There would be huge amount of terrain variance in a 50 x 50 mile square. So anything you draw in their is only going to be a general feeling for what is in the space rather than getting to specific and detailed.

for instance in the city I live there it is an urban sprawl about 70 miles x 50 miles. Within that area there are lakes, suburbs, towns, forests, a bay, mountains, farmland, hills, about 100 rivers and creeks and so on.

Preypacer
02-15-2011, 11:35 PM
Nice little landmass so far. I like the subdued colours and the overall feel of the piece.

So who when you say that the squares are 50 mi.. Do you mean each square is seven points something miles by seven points something miles? Or do you mean that each square is 50 miles x 50 miles? (Actually 2500 mi.) Looking at the map I think you mean the latter, because that would make your landmass about 850 miles across. This would seem more appropriate.

There would be huge amount of terrain variance in a 50 x 50 mile square. So anything you draw in their is only going to be a general feeling for what is in the space rather than getting to specific and detailed.

for instance in the city I live there it is an urban sprawl about 70 miles x 50 miles. Within that area there are lakes, suburbs, towns, forests, a bay, mountains, farmland, hills, about 100 rivers and creeks and so on.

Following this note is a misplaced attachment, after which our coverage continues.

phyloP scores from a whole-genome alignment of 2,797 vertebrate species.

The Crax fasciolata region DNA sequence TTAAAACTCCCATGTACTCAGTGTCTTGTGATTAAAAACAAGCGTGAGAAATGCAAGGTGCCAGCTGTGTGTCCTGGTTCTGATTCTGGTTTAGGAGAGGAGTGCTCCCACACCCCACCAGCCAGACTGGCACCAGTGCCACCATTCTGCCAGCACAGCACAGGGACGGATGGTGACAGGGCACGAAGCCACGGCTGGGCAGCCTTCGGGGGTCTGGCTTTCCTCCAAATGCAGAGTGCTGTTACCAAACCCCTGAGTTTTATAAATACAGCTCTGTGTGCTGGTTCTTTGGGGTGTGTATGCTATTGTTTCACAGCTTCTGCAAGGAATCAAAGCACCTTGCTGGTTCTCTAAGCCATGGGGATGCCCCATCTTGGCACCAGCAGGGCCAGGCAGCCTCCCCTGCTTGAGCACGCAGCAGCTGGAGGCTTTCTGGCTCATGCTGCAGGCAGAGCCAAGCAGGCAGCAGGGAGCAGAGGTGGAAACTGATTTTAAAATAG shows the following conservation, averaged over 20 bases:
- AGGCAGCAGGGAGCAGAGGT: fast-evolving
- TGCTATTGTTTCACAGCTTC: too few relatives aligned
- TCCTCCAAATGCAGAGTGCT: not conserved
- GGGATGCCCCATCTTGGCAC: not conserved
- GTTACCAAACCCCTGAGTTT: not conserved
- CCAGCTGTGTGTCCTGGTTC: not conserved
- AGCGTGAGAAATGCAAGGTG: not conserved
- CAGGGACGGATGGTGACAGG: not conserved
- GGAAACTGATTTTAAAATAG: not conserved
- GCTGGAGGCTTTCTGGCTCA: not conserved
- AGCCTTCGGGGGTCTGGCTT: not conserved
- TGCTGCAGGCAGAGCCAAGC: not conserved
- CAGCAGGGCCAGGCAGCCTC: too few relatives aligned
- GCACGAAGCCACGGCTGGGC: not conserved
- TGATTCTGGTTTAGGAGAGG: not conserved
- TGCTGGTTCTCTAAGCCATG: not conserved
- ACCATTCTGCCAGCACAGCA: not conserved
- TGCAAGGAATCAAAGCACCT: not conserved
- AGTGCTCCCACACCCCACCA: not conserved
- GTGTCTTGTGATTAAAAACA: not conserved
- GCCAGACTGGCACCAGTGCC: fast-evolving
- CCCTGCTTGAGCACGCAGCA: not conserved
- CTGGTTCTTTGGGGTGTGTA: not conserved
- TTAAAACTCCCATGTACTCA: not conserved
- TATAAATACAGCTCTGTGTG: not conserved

Hey there, and thanks for the response and comments!

Yeah, I'm pretty happy with the overall subdued look of it as well. I went through a variety of different color schemes (mostly derived from various tutorials on this site), but at the end of the day, I don't know... I'm a sucker for anything "old", and love muted, aged colors. So that's what I ultimately went with. Once I have the hand-drawn icons in place, I will be leaving symbols to represent less important features, but in hues that better match the overall scheme.

You're correct about the landmass, I'm thinking 50x50 miles per square. Also, your description of your local area there is a great "benchmark" for me to go by. In other words, you can fit a whole lot of land in a single square. Almost makes me wonder if it might even be feasible to go a bit smaller. Maybe as low as 25x25 might be sufficient for my needs. Will probably require some experimenting to see how things look as I start laying in more of the details.

Will be cool to see things coming together. Of course, I'll be sharing the work as it does :).

Anyways... Thanks again!

Preypacer
02-18-2011, 11:15 PM
So, quick check-in. Unfortunately, no progress made, at all, on the map, despite several attempts.

Not sure what it is. I know what look I want to go for, but when it comes to laying down details, they never come out the way I want them to. I end up deleting everything, leaving the same blank map I linked in my first post in this thread, close down the program and do something else. Not sure how I intend to finish a map at this rate... maybe inspiration will strike or something. Ugh.

Anyone else run into this problem? Any suggestions on how to work around it? Kinda starting to get discouraging to be honest.

Thanks...

Gidde
02-18-2011, 11:29 PM